Everything we know about dark social

Dark social is simply the hidden side of social media: Direct messages between friends, any kind of sharing of content or brands that isn’t out in the open. It’s frustrating for brands because they want to know where people are hearing about them and their products, and they want to help keep customers, fans and followers happy.

This is much harder to do if your biggest fan is always sending links to your sales via messaging apps (or texting, or email, etc) and you have no idea it’s happening.

So what’s the state of dark social in 2018? What can brands do about it, if anything? We did a little research that we’ll share, and let you draw your own conclusion about what’s best for your brand.

Got questions or something we missed? Find us on Twitter @UnionMetrics.

Who is tackling dark social?

Econsultancy put out a report earlier this year in conjunction with IBM Watson Marketing on the state of dark social. It found that only “4% of respondents regard dark social as a top-three challenge”, signaling that most brands either aren’t aware of the amount of activity taking place via dark social, or they simply aren’t making something so difficult to track and measure a priority.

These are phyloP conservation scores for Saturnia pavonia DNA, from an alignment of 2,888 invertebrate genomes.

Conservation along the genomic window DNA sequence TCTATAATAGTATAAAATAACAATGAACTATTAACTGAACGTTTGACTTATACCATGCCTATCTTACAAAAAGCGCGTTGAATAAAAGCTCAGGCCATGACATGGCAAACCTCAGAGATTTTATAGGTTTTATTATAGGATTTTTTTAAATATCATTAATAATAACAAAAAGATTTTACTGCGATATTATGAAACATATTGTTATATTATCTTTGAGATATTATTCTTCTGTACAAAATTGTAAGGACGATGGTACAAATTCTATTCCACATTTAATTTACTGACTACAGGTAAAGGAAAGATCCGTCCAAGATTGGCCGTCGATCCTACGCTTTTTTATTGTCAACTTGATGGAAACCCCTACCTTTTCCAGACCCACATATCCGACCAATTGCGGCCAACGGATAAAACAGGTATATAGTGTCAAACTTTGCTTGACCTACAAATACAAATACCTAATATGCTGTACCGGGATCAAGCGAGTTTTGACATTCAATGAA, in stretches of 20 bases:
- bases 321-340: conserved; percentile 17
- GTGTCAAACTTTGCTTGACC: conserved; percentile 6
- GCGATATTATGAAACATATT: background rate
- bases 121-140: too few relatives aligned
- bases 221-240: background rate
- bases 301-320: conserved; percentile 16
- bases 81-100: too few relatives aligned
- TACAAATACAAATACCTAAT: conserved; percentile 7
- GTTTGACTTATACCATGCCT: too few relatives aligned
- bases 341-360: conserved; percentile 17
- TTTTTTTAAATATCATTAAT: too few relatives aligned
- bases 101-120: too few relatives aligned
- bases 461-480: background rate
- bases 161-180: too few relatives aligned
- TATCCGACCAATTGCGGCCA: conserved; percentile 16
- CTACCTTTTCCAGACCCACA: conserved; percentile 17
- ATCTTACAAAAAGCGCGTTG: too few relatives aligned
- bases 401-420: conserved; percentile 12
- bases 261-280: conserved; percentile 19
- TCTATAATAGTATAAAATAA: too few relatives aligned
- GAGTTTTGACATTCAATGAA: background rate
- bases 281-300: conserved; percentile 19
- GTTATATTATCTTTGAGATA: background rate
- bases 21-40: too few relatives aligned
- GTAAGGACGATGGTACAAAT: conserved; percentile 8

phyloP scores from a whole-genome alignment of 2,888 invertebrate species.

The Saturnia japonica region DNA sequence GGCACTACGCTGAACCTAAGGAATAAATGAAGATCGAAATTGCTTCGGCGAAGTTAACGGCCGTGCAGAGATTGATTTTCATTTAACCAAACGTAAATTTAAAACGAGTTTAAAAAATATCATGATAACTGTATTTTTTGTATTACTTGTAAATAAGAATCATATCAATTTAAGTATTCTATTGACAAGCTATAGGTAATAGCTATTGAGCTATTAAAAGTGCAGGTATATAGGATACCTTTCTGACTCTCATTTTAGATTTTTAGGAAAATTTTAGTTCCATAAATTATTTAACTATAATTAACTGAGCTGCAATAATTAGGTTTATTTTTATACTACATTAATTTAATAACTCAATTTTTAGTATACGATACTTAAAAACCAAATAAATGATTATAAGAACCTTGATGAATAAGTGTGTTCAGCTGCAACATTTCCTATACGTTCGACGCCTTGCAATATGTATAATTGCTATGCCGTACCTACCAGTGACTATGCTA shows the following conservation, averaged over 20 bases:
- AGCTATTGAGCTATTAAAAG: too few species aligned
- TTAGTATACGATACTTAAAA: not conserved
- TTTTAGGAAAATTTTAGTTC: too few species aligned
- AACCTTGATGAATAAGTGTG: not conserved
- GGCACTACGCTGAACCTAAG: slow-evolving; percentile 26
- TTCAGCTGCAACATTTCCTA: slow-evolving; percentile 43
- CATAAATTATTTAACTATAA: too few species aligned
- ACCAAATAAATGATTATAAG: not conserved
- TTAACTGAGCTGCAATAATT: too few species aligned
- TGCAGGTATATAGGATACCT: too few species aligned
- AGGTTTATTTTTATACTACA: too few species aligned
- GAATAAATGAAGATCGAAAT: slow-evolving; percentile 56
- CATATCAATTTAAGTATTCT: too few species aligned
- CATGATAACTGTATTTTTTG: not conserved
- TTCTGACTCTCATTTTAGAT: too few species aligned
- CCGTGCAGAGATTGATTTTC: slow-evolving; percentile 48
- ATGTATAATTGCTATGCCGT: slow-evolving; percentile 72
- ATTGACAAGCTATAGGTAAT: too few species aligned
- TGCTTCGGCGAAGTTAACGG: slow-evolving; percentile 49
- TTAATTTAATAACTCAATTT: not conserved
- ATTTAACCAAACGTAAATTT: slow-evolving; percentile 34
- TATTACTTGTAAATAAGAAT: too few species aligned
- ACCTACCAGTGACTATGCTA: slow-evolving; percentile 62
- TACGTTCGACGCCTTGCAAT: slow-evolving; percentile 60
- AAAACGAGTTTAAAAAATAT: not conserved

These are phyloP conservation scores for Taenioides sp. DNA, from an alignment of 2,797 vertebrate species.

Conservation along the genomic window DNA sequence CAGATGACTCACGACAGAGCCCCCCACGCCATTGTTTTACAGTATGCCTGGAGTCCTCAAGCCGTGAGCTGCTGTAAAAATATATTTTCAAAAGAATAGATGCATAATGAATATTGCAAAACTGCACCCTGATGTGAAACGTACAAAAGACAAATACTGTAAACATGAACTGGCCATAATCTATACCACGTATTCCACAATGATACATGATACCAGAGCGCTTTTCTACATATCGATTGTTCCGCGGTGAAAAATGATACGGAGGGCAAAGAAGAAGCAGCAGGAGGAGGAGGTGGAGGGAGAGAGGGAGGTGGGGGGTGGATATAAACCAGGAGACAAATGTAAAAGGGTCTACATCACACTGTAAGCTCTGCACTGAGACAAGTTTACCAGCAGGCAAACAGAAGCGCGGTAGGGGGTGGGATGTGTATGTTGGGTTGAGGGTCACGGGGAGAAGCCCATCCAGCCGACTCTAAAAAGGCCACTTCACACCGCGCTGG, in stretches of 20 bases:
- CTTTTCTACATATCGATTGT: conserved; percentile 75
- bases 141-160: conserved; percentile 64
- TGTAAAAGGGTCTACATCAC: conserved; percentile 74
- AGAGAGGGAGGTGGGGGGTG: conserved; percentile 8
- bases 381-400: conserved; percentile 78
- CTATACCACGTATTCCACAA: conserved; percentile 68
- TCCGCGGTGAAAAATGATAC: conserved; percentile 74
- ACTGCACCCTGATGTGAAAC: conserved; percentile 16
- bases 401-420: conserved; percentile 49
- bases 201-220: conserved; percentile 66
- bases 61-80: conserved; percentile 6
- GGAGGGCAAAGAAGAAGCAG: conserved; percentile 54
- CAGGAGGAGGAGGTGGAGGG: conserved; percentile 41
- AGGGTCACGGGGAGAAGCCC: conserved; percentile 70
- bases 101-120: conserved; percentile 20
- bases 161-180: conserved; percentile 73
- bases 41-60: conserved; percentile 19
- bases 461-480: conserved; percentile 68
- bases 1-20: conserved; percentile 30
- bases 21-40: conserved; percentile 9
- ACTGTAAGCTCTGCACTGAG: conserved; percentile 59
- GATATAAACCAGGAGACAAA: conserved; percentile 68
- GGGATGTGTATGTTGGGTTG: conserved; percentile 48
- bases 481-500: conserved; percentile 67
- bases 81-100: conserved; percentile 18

The most recent numbers around dark social sharing we were able to find were from 2016 from a RadiumOne report. Statista made a chart based on it:

dark social sharing

The full report is definitely worth reading for more details, even if it’s not immediate data.

So what can brands do?

Some brands have moved into these same dark channels to meet their customers where they’re already sharing: WhatsApp, Facebook Messenger and other places.

Brands wanting to move into this space need to be careful to do it right, however. A lot of consumers are active on these apps because they want to have private conversations with their friends and not hear from brands. But if a brand designs a chatbot or other opt-in option, that could be an unobtrusive way to go.

Just have a good sense of humor about it, because bots have a long way to go until they match human interaction capabilities.


Photo by Becca Tapert on Unsplash